Immigration agents jail Guatemalan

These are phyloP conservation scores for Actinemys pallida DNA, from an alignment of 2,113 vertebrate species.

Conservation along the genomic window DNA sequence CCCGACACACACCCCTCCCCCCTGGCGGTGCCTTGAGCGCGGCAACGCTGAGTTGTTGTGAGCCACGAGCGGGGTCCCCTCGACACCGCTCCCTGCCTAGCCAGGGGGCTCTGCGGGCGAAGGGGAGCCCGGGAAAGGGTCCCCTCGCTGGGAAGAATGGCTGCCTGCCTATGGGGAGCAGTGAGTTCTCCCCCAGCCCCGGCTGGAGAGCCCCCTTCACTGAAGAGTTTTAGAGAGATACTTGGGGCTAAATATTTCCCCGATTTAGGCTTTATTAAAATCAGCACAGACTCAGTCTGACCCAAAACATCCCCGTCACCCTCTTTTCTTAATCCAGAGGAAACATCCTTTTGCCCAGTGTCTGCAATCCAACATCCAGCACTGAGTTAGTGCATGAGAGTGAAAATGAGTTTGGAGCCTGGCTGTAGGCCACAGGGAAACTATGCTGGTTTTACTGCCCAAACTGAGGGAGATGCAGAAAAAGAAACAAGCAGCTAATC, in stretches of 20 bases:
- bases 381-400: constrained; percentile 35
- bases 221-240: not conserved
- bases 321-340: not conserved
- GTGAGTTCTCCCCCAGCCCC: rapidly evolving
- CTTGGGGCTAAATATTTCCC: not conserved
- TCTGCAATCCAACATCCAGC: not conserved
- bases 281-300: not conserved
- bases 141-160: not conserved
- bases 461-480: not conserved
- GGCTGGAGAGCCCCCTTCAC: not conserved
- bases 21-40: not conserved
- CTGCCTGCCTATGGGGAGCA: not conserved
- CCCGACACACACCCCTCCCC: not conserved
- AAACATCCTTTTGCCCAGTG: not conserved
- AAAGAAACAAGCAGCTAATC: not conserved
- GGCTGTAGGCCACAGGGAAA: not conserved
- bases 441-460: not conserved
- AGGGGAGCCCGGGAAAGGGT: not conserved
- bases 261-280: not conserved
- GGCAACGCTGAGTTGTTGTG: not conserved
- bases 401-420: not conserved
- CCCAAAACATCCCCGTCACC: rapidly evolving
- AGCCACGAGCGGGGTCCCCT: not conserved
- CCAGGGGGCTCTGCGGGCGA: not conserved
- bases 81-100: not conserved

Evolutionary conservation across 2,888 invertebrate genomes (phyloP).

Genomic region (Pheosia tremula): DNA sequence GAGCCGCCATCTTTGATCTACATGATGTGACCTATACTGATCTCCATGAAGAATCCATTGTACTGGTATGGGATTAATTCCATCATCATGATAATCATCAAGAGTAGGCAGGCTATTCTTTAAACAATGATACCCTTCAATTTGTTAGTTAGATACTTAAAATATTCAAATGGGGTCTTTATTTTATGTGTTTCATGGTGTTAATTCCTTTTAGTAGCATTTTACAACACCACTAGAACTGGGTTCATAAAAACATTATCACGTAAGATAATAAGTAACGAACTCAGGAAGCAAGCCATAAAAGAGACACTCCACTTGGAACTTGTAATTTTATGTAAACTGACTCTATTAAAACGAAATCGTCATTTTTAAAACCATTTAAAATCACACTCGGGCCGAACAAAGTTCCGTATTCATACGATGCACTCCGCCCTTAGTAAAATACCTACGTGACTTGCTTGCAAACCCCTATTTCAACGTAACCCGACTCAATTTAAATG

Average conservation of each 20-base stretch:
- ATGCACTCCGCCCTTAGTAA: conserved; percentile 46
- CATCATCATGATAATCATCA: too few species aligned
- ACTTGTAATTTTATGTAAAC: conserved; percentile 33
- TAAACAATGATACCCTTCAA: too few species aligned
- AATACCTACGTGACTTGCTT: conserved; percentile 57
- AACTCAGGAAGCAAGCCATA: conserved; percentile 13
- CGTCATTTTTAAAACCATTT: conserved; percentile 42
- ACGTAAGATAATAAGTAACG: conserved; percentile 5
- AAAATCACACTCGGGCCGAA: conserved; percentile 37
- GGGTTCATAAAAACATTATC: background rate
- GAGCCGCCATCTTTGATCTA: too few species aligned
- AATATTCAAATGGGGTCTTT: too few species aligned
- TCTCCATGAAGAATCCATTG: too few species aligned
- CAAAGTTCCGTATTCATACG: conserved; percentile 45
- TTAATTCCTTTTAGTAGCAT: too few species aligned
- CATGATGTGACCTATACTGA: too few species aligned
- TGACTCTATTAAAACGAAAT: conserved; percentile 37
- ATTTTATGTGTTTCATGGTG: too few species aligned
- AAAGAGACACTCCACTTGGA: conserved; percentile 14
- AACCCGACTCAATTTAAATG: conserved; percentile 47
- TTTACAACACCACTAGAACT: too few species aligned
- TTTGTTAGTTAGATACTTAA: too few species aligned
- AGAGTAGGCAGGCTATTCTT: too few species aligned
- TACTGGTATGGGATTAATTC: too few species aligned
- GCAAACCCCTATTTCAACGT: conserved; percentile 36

first_img AD Quality Auto 360p 720p 1080p Top articles1/5READ MOREWalnut’s Malik Khouzam voted Southern California Boys Athlete of the Week Abadio-Carrillo is accused of laundering money in a corruption scheme that bilked the Guatemalan government of some $8 million dollars when his father, Marco Tulio Abadio-Molina, was head of the agency that administers its import taxes. Abadio-Carrillo allegedly used proceeds from the scheme to acquire at least 35 vehicles as a means of money laundering, and investigators closed several bank accounts allegedly used in the scheme. “This is an important case for Guatemala,” Guatemalan anti-corruption prosecutor Celvin Galindo said in a telephone interview from Guatemala. Abadio-Carrillo faces up to 24 years in prison if convicted, Galindo said. Abadio-Carrillo was living in a modest Glendale neighborhood of small bungalow homes and he drove a 1988 Saab, officials said. GLENDALE – Federal immigration agents have arrested the son of Guatemala’s former customs director for being in the United States illegally, and authorities in his homeland want him deported to face money-laundering and embezzlement charges. Junior Vinicio Abadio-Carrillo, 32, lived in Glendale since he sneaked into the United States last year, and was doing clerical and general labor work for a company that duplicates Spanish-language DVDs, officials said Wednesday. “I think it’s a stellar example of international cooperation of law enforcement,” said U.S. Immigration and Customs Enforcement spokeswoman Virginia Kice. “And second, I think it sends a strong signal to fugitives that we will not allow our international borders to be barriers to bringing criminals to justice.” Abadio-Carrillo was arrested Tuesday as he drove to work, U.S. officials said. “Think about it: If you have, in fact, stolen a lot of money and you are on the lam from the law, you don’t want to do anything to call attention to yourself,” Kice said. Kice pointed to the July arrest of a Mexican fugitive wanted in Mexico for a series of high-profile and violent bank robberies in the 1970s and 1980s. He was running a janitorial service and living in a working-class Southern California community. Abadio-Carrillo’s father has been in jail in Guatemala since last year on embezzlement charges. Guatemalan authorities were looking for the son for more than a year. They were alerted that he appeared to be living in Glendale by a report in a Guatemalan newspaper, officials said. They contacted ICE authorities, who made the arrest near Abadio-Carrillo’s home with the help of Glendale police. Abadio-Carrillo is being held at an immigration detention facility in San Pedro, and he is expected to have a hearing within days before a judge where he will be able to contest his deportation. “The stereotype, of course, is that fugitives in this country … flee south of the border,” Kice said. “But what we’re seeing increasingly is because the world is a more fluid place, increasingly we’re seeing fugitives from all over the world hiding here in the United States.” Alex Dobuzinskis, (818) 546-3304 alex.dobuzinskis@dailynews.com 160Want local news?Sign up for the Localist and stay informed Something went wrong. Please try again.subscribeCongratulations! You’re all set!last_img read more